1,800 year old Egyptian mummy now on display as part of Curate My Community
CINCINNATI – As students return to campus, a four-year-old is headed to college. Umi, an Egyptian child mummy from Cincinnati Museum Center (CMC), is now on display at Mount St. Joseph University. The mummy and an accompanying exhibit is located in the Archbishop Alter Library as part of CMC’s Curate My Community initiative.
Through modern technology and analysis, Umi provides a unique window into history, offering a detailed look at Egyptian culture, biology and medical techniques. Dating back over 1,800 years, Umi is a mummy of a small child, approximately four-years-old at the time of death, that was mummified in a traditional Egyptian ceremony that would prepare its body for the afterlife. Buried with Umi, within the several layers of linen used to wrap the body, are over two dozen amulets. Using CT scans, scientists were able to “unwrap” Umi to reveal the amulets and produce prototypes for a closer look. By analyzing those amulets, researchers gained a deeper understanding of Egyptian culture and religion, discerning what was critical for one’s body and soul both in life and the afterlife.
Instrumental in this research were Dr. Gene Kritsky and Dr. Elizabeth Murray from Mount St. Joseph University’s department of biology. After sharing their research with millions of visitors to Cincinnati Museum Center, Dr. Kritsky’s and Dr. Murray’s work will be on display for Mount St. Joseph’s faculty, students and visitors.
“This exhibit shows our students and visitors how the tools of modern science digitally unwrapped the mummy discovering the secrets inside without destroying the delicate painting that covers Umi,” says Dr. Gene Kritsky, professor and chair of biology at Mount St. Joseph University. “It illustrates the scientific method at work, and how it can be applied to other disciplines. We’re happy to welcome Umi to our campus.”
Accompanying Umi is an exhibit with text panels and videos describing those scientific procedures used to analyze the mummy, including radiometric dating, a technique used to determine the mummy’s date of origin. By carefully removing the mummy’s sarcophagus and sampling a small piece of the linen used to wrap the body, scientists narrowed in on the relatively accurate date of A.D. 80-210 for mummification. Replicas of the amulets buried with the child and descriptions of their meaning along with a visualization of their placement is also part of the display.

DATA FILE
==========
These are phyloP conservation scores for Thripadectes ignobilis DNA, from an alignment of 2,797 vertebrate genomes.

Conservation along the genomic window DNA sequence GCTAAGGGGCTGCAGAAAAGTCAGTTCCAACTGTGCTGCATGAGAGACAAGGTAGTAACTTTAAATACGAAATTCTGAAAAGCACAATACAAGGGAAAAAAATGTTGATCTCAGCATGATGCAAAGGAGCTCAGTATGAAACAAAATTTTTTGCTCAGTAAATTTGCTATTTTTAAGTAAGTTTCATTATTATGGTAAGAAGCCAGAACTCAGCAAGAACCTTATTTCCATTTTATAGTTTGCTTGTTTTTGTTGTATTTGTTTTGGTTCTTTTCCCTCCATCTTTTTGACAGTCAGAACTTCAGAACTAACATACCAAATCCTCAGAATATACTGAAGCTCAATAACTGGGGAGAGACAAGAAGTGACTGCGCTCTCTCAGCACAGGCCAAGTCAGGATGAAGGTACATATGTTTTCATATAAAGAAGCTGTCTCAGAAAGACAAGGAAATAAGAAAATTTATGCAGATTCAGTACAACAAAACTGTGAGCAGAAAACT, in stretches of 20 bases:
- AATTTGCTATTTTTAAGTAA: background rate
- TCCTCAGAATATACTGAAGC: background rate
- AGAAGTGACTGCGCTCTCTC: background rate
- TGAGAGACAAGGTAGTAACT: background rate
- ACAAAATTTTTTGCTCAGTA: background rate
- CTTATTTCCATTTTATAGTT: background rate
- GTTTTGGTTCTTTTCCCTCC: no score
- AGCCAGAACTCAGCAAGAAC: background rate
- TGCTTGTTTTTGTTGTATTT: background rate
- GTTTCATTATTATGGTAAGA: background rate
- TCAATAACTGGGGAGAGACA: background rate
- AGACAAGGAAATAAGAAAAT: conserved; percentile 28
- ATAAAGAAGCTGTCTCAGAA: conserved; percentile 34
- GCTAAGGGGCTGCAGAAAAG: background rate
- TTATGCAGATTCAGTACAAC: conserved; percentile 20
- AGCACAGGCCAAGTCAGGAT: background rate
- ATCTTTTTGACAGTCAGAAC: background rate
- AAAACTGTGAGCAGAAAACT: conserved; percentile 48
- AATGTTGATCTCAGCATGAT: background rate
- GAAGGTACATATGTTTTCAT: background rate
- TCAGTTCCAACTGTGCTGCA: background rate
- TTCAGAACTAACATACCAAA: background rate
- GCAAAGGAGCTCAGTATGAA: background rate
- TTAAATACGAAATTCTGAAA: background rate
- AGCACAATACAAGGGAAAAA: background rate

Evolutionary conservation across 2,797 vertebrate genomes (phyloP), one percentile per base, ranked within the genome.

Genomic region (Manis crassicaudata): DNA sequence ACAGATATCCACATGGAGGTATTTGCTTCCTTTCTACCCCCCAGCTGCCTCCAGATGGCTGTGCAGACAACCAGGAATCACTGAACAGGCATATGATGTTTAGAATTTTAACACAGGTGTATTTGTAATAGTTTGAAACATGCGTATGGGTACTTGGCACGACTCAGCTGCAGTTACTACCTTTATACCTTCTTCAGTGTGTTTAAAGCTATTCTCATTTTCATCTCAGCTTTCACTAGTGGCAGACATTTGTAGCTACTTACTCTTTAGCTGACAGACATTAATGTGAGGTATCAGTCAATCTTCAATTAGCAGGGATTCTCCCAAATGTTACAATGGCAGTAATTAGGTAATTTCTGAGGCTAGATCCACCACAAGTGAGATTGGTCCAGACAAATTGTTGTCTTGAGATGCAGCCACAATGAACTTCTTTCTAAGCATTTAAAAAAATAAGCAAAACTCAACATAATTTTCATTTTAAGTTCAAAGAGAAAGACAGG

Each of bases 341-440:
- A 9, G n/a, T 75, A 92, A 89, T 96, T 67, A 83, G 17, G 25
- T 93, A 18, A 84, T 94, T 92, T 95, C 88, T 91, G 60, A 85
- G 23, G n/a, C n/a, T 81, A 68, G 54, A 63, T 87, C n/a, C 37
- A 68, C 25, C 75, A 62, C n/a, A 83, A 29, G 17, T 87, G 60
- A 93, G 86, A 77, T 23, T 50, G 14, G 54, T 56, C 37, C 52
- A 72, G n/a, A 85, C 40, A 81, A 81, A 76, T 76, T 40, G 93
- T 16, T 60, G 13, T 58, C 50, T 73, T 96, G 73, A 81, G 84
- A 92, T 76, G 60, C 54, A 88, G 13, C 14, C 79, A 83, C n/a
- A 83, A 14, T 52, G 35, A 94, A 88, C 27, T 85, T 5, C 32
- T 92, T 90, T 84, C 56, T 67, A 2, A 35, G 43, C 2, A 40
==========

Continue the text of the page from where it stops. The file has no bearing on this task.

“Umi is another example of how science and history are so closely intertwined and just how diverse the applications of those disciplines can be,” says Elizabeth Pierce, president and CEO of Cincinnati Museum Center. “After so many years fascinating guests at Cincinnati Museum Center, Umi will now be a valuable teaching tool and example of applied science and history to the many inquisitive minds on Mount St. Joseph’s campus.”
Umi and the accompanying exhibit are on display at Mount St. Joseph University as part of CMC’s Curate My Community, a series of exhibits bringing artifacts and scientific specimens to locations around the Greater Cincinnati region. With the temporary closure of the Museum of Natural History & Science and the Cincinnati History Museum to facilitate the historic restoration of Union Terminal, CMC is presenting iconic pieces of its collection in new locations, educating and inspiring lifetime Members and new audiences. The Egyptian child mummy will join another CMC collection piece on campus, the fossil of a 380 million year old fish noted for its armored head and incredible jaw strength more than twice that of a T-Rex.
For a complete list of Curate My Community locations and objects, visit www.cincymuseum.org/curate-my-community